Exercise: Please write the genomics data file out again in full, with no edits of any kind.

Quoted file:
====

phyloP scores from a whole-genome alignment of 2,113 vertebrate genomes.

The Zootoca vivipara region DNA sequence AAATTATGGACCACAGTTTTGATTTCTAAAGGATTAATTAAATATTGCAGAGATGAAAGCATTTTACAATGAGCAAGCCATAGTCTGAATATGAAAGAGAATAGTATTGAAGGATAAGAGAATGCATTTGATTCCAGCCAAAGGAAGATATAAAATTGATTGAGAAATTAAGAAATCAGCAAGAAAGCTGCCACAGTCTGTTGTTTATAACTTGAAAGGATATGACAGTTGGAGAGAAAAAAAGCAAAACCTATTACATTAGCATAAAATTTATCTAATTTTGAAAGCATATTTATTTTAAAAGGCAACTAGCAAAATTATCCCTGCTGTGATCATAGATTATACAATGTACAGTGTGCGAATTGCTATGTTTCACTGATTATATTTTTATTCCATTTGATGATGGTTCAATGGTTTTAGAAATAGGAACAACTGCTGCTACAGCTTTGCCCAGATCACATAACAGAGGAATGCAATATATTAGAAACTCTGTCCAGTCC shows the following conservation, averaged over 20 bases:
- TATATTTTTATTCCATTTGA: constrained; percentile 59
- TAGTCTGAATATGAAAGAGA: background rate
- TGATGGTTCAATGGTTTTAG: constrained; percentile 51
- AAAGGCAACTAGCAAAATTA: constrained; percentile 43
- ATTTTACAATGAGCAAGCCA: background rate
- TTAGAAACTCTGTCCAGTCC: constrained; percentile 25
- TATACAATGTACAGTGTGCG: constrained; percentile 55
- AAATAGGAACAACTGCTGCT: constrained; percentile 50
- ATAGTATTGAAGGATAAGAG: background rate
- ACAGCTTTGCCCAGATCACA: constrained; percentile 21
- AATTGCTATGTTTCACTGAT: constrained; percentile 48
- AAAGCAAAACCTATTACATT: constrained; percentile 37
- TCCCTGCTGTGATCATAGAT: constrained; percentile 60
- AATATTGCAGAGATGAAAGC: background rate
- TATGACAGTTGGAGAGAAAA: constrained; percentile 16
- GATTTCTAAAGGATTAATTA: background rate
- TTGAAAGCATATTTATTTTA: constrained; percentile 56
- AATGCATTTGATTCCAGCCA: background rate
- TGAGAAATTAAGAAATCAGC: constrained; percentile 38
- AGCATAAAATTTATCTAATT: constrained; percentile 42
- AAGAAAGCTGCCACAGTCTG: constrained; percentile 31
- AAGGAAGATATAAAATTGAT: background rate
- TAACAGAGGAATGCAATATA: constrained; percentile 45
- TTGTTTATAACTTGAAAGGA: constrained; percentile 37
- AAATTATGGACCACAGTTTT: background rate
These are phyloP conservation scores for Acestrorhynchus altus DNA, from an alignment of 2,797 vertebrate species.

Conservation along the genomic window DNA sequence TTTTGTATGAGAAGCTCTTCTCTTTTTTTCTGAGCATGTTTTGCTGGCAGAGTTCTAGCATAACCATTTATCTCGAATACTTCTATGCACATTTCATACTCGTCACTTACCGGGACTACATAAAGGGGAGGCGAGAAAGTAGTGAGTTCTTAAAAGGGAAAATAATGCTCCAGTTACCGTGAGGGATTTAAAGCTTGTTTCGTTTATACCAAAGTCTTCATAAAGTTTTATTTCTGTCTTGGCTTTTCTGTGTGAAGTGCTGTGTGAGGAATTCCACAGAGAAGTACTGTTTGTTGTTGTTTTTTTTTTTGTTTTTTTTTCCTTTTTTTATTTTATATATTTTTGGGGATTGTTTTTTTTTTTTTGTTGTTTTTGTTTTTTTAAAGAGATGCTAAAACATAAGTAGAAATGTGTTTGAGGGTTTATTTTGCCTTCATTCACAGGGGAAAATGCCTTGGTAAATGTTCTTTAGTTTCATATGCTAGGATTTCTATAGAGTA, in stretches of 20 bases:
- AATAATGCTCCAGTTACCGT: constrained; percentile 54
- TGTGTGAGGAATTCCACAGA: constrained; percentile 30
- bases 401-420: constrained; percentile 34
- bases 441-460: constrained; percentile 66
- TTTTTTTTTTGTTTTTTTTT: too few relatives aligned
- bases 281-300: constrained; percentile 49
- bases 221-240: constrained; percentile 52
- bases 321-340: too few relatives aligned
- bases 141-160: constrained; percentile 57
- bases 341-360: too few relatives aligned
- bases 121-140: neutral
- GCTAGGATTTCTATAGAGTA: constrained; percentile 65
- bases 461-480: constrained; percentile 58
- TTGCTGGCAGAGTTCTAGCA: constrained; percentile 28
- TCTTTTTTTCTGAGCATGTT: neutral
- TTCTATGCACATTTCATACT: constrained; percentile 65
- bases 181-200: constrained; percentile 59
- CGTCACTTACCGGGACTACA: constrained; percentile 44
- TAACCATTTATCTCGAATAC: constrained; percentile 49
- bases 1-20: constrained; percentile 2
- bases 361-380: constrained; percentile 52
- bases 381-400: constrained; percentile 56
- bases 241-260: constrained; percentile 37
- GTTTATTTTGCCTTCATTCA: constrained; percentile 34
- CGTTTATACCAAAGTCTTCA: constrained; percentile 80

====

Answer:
phyloP scores from a whole-genome alignment of 2,113 vertebrate genomes.

The Zootoca vivipara region DNA sequence AAATTATGGACCACAGTTTTGATTTCTAAAGGATTAATTAAATATTGCAGAGATGAAAGCATTTTACAATGAGCAAGCCATAGTCTGAATATGAAAGAGAATAGTATTGAAGGATAAGAGAATGCATTTGATTCCAGCCAAAGGAAGATATAAAATTGATTGAGAAATTAAGAAATCAGCAAGAAAGCTGCCACAGTCTGTTGTTTATAACTTGAAAGGATATGACAGTTGGAGAGAAAAAAAGCAAAACCTATTACATTAGCATAAAATTTATCTAATTTTGAAAGCATATTTATTTTAAAAGGCAACTAGCAAAATTATCCCTGCTGTGATCATAGATTATACAATGTACAGTGTGCGAATTGCTATGTTTCACTGATTATATTTTTATTCCATTTGATGATGGTTCAATGGTTTTAGAAATAGGAACAACTGCTGCTACAGCTTTGCCCAGATCACATAACAGAGGAATGCAATATATTAGAAACTCTGTCCAGTCC shows the following conservation, averaged over 20 bases:
- TATATTTTTATTCCATTTGA: constrained; percentile 59
- TAGTCTGAATATGAAAGAGA: background rate
- TGATGGTTCAATGGTTTTAG: constrained; percentile 51
- AAAGGCAACTAGCAAAATTA: constrained; percentile 43
- ATTTTACAATGAGCAAGCCA: background rate
- TTAGAAACTCTGTCCAGTCC: constrained; percentile 25
- TATACAATGTACAGTGTGCG: constrained; percentile 55
- AAATAGGAACAACTGCTGCT: constrained; percentile 50
- ATAGTATTGAAGGATAAGAG: background rate
- ACAGCTTTGCCCAGATCACA: constrained; percentile 21
- AATTGCTATGTTTCACTGAT: constrained; percentile 48
- AAAGCAAAACCTATTACATT: constrained; percentile 37
- TCCCTGCTGTGATCATAGAT: constrained; percentile 60
- AATATTGCAGAGATGAAAGC: background rate
- TATGACAGTTGGAGAGAAAA: constrained; percentile 16
- GATTTCTAAAGGATTAATTA: background rate
- TTGAAAGCATATTTATTTTA: constrained; percentile 56
- AATGCATTTGATTCCAGCCA: background rate
- TGAGAAATTAAGAAATCAGC: constrained; percentile 38
- AGCATAAAATTTATCTAATT: constrained; percentile 42
- AAGAAAGCTGCCACAGTCTG: constrained; percentile 31
- AAGGAAGATATAAAATTGAT: background rate
- TAACAGAGGAATGCAATATA: constrained; percentile 45
- TTGTTTATAACTTGAAAGGA: constrained; percentile 37
- AAATTATGGACCACAGTTTT: background rate
These are phyloP conservation scores for Acestrorhynchus altus DNA, from an alignment of 2,797 vertebrate species.

Conservation along the genomic window DNA sequence TTTTGTATGAGAAGCTCTTCTCTTTTTTTCTGAGCATGTTTTGCTGGCAGAGTTCTAGCATAACCATTTATCTCGAATACTTCTATGCACATTTCATACTCGTCACTTACCGGGACTACATAAAGGGGAGGCGAGAAAGTAGTGAGTTCTTAAAAGGGAAAATAATGCTCCAGTTACCGTGAGGGATTTAAAGCTTGTTTCGTTTATACCAAAGTCTTCATAAAGTTTTATTTCTGTCTTGGCTTTTCTGTGTGAAGTGCTGTGTGAGGAATTCCACAGAGAAGTACTGTTTGTTGTTGTTTTTTTTTTTGTTTTTTTTTCCTTTTTTTATTTTATATATTTTTGGGGATTGTTTTTTTTTTTTTGTTGTTTTTGTTTTTTTAAAGAGATGCTAAAACATAAGTAGAAATGTGTTTGAGGGTTTATTTTGCCTTCATTCACAGGGGAAAATGCCTTGGTAAATGTTCTTTAGTTTCATATGCTAGGATTTCTATAGAGTA, in stretches of 20 bases:
- AATAATGCTCCAGTTACCGT: constrained; percentile 54
- TGTGTGAGGAATTCCACAGA: constrained; percentile 30
- bases 401-420: constrained; percentile 34
- bases 441-460: constrained; percentile 66
- TTTTTTTTTTGTTTTTTTTT: too few relatives aligned
- bases 281-300: constrained; percentile 49
- bases 221-240: constrained; percentile 52
- bases 321-340: too few relatives aligned
- bases 141-160: constrained; percentile 57
- bases 341-360: too few relatives aligned
- bases 121-140: neutral
- GCTAGGATTTCTATAGAGTA: constrained; percentile 65
- bases 461-480: constrained; percentile 58
- TTGCTGGCAGAGTTCTAGCA: constrained; percentile 28
- TCTTTTTTTCTGAGCATGTT: neutral
- TTCTATGCACATTTCATACT: constrained; percentile 65
- bases 181-200: constrained; percentile 59
- CGTCACTTACCGGGACTACA: constrained; percentile 44
- TAACCATTTATCTCGAATAC: constrained; percentile 49
- bases 1-20: constrained; percentile 2
- bases 361-380: constrained; percentile 52
- bases 381-400: constrained; percentile 56
- bases 241-260: constrained; percentile 37
- GTTTATTTTGCCTTCATTCA: constrained; percentile 34
- CGTTTATACCAAAGTCTTCA: constrained; percentile 80